An Autonomous Agent

exploring the noosphere

Category: philosophy (Page 1 of 4)

Philosophical Overdose YouTube Channel

Philosophical Overdose is an excellent source of material for watching/listening!

Description from channel:

Collection of Academic Philosophy Videos (both Analytic Philosophy & Continental Philosophy): Logic, Epistemology, History of Ideas, Consciousness, Skepticism, Science, Ontology, Political Theory, Ethics, Religion, etc.

Inner Worlds, Outer Worlds (2012)

Compilation of various ideas on mysticism and science.

The Adventure of Self-Discovery – Stanislav Grof

The Adventure of Self-Discovery by Stanislav Grof is a fascinating book which introduces readers to the inner healing potential of their sub-conscious. The first half of the book builds on themes from Realms of the Human Unconscious. In the second half of the book, Grof explains the rather profound, yet simple, exercise of holotropic breathing. Holotropic breathing allows people access to the ancient tradition of entering non-ordinary states of consciousness without any recourse to the ingestion or smoking of plant material. Please read the entire book if you are interested in performing the breathing without the aid of an experienced holotropic guide. Do not attempt without a sitter.

I put together a music playlist based on Grof’s recommendations for your benefit. The songs are in random order. Let me know if I should add/remove any:

Holotropic Breathing – Beginning

Holotropic Breathing – Middle

Holotropic Breathing – End

Also, informative interview with Grof:

Realms of the Human Unconscious: Observations from LSD Research – Dr. Stanislav Grof

Dr. Stanislav Grof’s book Realms of the Human Unconscious: Observations from LSD Research surpassed any expectations I had when I purchased it. It truly takes the reader on a trip into the most remote depths of the human psyche. Grof’s model of the unconscious, based on more than 30 years of experience, provides incredible insight into a realm beyond anything you thought you knew. The model involves what Grof calls “Systems of Condensed Experience” (COEX Systems). In addition to these experiences,  patients typically encounter experiences classified by Grof as either perinatal or transpersonal. I suggest reading the book to learn more about this topic and the models.

In a suitable analogy, Grof declares LSD to be psychiatry’s fundamental tool; it is like the astronomer’s telescope or the biologist’s microscope.  Grof refers to the powerful ability of LSD to facilitate the revealing of deep unconscious systems like that of sonar or radar, revealing the largest and most relevant emotional disturbances beneath the surface of the unconscious ocean. It allows therapists to have a direct reading of a patient’s relevant thought systems and important experiences. Readers begin to realize how incredibly important this molecule is for the well-being of the psyche and the spiritual and mental development of humanity.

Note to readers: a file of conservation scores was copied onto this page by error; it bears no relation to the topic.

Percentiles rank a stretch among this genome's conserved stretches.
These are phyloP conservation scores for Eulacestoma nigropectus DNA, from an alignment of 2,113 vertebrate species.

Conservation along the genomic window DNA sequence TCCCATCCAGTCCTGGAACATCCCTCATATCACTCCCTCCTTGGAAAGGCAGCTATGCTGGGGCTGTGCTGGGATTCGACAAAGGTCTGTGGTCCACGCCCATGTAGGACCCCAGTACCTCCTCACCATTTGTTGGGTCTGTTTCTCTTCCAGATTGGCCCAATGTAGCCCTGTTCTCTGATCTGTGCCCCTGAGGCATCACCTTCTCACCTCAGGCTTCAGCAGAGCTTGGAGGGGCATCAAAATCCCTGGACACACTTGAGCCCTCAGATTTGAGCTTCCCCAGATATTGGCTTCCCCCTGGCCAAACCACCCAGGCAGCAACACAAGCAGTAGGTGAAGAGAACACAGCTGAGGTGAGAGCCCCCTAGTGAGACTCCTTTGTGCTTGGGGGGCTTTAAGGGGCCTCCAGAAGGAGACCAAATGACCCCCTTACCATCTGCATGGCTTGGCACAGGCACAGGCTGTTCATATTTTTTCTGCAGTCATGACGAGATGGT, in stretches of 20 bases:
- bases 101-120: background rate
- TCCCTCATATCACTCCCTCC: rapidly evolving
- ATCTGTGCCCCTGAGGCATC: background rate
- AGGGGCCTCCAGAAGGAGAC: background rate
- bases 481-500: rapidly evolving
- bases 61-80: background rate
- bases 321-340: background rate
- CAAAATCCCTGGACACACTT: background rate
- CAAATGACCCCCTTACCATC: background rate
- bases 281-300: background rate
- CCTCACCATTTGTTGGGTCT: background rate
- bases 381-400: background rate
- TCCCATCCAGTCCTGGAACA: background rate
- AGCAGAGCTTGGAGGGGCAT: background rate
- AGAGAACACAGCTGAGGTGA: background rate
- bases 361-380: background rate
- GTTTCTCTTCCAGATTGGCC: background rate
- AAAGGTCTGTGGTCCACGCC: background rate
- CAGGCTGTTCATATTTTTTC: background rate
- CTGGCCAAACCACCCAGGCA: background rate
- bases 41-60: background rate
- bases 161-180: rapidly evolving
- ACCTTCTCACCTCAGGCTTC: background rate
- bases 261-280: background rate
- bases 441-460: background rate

For a simple introduction, I would suggest The Holotropic Mind rather than this book. Or if you prefer an audio book, Audible has The Transpersonal Vision. I would also recommend joining the email list for the Multidisciplinary Association for Psychedelic Studies (MAPS).

Killing Time – Paul Feyerabend

Paul Feyerabend’s autobiography, Killing Time, is a nice summary of the life of a very interesting person. Very brief snapshot:

Growing up in Austria he eventually participated (drafted) in World War II and became a Nazi officer. Shot in the spine and disabled for life he went back to university where he studied music, theatre, and science. He became an important intellectual in the philosophy of science. After the war he participated and became a key member of the yearly meetings in Alpbach. His ideas were influenced by Karl Popper (initially), Ludwig Wittgenstein, and Felix Ehrenhaft. He eventually found his way to Berkeley, California where he became a professor. He taught mostly at Berkeley and ETH Zürich.

His life and ideas were intimately connected with many great thinkers of the 20th century: including Karl Popper, Thomas Kuhn, and Imre Lakatos. The autobiography is a good introduction to Feyerabend. Getting to know the background and personal experiences of the great thinker helps gain perspective while reading his philosophical works.

I wonder what, if anything, Feyerabend had to say about Alan Watts? In some ways I feel that Feyerabend has helped to add elements of Eastern Philosophy to Western Philosophy. For instance, Feyerabend’s principal that anything goes and his scientific anarchy seem to have a Zen or Taoist connection. His continual insistence that reality fails to be objectively expressed by language also suggests a connection, but I believe this was also expressed by Wittgenstein?

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